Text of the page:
Latest On The Conservation Gateway

A well-managed and operational Conservation Gateway is in our future! Marketing, Conservation, and Science have partnered on a plan to rebuild the Gateway into the organization’s enterprise content management system (AEM), with a planned launch of a minimal viable product in late 2024. If you’re interested in learning more about the project, reach out to for more info!

Welcome to Conservation Gateway

The Gateway is for the conservation practitioner, scientist and decision-maker. Here we share the best and most up-to-date information we use to inform our work at The Nature Conservancy.

Noel Kempff Mercado Climate Action Project: A Case Study in Reducing Emissions from Deforestation and Degradation

Sarene Marshall; Nicole Virgilio; Lisa Shipley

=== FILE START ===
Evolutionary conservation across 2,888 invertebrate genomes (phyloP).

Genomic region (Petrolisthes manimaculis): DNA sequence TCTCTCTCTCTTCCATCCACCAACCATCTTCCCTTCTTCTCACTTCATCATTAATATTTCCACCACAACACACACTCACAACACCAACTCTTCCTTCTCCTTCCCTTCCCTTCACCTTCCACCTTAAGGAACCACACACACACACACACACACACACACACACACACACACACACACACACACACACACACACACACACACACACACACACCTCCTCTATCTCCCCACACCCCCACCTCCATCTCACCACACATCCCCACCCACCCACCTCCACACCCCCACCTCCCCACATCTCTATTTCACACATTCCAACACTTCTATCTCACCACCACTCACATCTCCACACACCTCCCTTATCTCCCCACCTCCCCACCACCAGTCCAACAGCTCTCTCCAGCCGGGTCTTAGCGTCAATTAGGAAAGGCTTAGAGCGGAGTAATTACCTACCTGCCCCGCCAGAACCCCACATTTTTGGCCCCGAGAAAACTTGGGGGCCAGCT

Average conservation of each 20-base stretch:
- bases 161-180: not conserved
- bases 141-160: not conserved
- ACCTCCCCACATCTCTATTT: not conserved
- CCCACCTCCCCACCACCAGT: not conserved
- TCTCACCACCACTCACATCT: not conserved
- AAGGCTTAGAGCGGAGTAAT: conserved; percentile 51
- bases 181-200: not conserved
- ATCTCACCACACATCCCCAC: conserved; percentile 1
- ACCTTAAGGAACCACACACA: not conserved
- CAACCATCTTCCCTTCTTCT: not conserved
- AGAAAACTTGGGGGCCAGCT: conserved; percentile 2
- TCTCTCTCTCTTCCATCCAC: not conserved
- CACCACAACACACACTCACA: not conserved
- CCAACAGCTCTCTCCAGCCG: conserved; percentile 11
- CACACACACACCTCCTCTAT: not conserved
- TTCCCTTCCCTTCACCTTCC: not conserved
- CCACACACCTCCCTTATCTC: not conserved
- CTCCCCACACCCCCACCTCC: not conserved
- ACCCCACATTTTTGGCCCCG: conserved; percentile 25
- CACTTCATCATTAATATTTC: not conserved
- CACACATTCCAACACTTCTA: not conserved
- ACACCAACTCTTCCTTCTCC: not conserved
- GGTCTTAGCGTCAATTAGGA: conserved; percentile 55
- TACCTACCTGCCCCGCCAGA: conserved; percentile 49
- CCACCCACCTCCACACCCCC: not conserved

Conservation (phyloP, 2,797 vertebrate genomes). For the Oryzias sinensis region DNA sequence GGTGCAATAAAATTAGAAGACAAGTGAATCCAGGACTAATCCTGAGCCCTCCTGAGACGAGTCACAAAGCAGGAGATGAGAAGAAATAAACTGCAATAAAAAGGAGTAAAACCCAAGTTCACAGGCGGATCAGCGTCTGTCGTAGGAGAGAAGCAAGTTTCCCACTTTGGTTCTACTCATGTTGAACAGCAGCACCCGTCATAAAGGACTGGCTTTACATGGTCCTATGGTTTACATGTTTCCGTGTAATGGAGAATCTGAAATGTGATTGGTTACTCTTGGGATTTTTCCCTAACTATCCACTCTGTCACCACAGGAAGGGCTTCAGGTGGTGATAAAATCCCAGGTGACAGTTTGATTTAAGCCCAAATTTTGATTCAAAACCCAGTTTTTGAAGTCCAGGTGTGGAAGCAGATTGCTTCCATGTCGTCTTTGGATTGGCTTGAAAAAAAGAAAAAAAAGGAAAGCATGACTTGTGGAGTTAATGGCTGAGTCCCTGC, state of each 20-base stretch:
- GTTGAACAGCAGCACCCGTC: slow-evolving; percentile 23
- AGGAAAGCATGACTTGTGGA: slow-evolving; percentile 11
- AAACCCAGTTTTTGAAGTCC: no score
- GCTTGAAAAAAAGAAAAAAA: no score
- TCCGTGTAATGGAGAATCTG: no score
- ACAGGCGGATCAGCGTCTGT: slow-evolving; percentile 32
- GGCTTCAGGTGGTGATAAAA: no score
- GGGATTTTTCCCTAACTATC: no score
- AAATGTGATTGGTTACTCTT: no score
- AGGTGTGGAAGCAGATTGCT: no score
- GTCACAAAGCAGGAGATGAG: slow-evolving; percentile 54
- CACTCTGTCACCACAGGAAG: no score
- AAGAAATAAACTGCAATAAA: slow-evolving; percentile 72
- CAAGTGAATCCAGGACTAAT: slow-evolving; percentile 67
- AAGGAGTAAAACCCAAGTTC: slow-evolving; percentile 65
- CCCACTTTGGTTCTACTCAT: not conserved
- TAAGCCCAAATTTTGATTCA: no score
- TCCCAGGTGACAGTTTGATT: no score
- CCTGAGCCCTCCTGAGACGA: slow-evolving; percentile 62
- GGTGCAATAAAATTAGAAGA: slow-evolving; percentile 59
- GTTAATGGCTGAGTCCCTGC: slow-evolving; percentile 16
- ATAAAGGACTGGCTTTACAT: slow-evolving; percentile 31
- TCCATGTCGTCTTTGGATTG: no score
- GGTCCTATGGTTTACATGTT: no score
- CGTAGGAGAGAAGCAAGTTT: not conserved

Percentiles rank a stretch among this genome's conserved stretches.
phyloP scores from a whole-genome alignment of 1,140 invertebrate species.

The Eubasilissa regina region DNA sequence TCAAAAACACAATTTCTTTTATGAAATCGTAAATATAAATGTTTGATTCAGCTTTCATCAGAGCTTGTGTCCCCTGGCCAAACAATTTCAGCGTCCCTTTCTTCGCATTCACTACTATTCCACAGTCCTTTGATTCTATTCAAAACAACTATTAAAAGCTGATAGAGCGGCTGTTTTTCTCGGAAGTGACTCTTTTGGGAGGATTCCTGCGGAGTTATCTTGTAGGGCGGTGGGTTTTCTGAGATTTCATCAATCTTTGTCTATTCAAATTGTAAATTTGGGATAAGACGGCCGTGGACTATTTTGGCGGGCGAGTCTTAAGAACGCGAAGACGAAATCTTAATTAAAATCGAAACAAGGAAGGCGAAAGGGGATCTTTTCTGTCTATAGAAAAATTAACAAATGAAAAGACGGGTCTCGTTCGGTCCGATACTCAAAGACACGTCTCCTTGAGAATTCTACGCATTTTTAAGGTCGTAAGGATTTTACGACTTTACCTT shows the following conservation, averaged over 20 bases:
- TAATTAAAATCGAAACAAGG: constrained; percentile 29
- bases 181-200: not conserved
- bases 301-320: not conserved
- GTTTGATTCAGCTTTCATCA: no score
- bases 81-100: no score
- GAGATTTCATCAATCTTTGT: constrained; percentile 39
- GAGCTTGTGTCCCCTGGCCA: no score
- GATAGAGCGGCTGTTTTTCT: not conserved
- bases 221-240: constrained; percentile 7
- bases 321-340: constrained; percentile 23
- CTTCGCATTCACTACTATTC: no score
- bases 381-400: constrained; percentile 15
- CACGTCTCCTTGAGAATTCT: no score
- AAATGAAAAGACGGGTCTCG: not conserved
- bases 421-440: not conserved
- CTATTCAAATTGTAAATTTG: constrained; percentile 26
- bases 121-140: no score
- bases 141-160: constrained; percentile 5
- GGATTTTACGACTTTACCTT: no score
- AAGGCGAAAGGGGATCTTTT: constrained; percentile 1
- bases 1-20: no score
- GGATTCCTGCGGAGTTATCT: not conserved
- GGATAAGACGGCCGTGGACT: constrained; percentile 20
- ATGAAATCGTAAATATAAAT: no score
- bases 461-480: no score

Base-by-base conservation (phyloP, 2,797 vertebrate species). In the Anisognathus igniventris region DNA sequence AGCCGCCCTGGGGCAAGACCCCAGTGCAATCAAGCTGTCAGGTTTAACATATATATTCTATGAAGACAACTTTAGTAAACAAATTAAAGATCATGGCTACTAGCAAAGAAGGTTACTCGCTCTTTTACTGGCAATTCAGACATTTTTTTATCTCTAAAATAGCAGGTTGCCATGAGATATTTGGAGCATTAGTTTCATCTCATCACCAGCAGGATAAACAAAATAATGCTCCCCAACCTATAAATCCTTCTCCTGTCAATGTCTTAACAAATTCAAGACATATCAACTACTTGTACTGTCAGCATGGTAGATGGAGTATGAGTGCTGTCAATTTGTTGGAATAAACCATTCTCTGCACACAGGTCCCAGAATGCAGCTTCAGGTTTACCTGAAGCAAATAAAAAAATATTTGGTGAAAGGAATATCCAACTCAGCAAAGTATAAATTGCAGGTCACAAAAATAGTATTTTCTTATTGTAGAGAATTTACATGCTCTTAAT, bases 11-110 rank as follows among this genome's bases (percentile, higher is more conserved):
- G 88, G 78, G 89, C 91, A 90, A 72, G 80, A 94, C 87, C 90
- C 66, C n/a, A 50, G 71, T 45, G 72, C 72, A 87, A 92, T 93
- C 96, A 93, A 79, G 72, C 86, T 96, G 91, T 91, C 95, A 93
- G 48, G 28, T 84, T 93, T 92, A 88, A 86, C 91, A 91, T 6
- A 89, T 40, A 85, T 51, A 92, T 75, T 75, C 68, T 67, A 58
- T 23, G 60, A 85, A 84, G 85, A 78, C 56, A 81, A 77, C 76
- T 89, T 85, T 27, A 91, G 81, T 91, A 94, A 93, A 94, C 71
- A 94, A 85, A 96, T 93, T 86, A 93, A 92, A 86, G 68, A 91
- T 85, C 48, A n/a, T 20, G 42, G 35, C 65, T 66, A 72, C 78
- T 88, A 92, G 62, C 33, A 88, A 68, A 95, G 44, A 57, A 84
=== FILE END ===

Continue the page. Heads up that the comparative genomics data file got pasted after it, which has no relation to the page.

The Noel Kempff Mercado Climate Action Project (“NKCAP”) is preserving the rich, biologically diverse ecosystems of northeastern Bolivia’s Noel Kempff Mercado National Park while preventing the release of millions of tons of carbon dioxide over 30 years. In late 1996, when the ecological integrity of almost 832,000 hectares of tropical forest adjacent to the park was threatened by both timber harvesting and unplanned deforestation, The Nature Conservancy and Bolivian conservation organization Fundación Amigos de la Naturaleza worked with the Government of Bolivia to terminate logging rights in the area. This land, along with three small existing conservation areas, was added to the original national park. Investments from three energy companies helped to fund project activities, in exchange for rights to a share of the verified carbon benefits generated by NK-CAP. NK-CAP was one of the world’s first large-scale Reducing Emissions from Deforestation and Degradation(“REDD”) projects, and is addressing the drivers of both Ds in REDD: deforestation from conversion to agriculture by local communities and degradation from logging activities in timber concessions. In 2005, NK-CAP was the first REDD project to be verified by a third party using rigorous standards based upon those developed for the Kyoto Protocol’s Clean Development Mechanism. As an early-stage REDD project, there were no precedents for the Noel Kempff Climate Action Project to follow. Instead, it was necessary to create new and innovative methods to address scientific, institutional and legal issues associated with REDD projects. Since NKCAP was initiated, the forest carbon field has advanced in important ways. Remote sensing technology, for example, has facilitated the development of more robust carbon accounting and monitoring. With the benefit of hindsight, it is possible to identify other areas in which the project could be improved, utilizing methodologies, legal arrangements, and conservation tools that were not readily available at the time. NK-CAP, nonetheless, serves as an example of how well designed REDD projects can result in real, scientifically measurable, and verifiable emissions reductions with communities.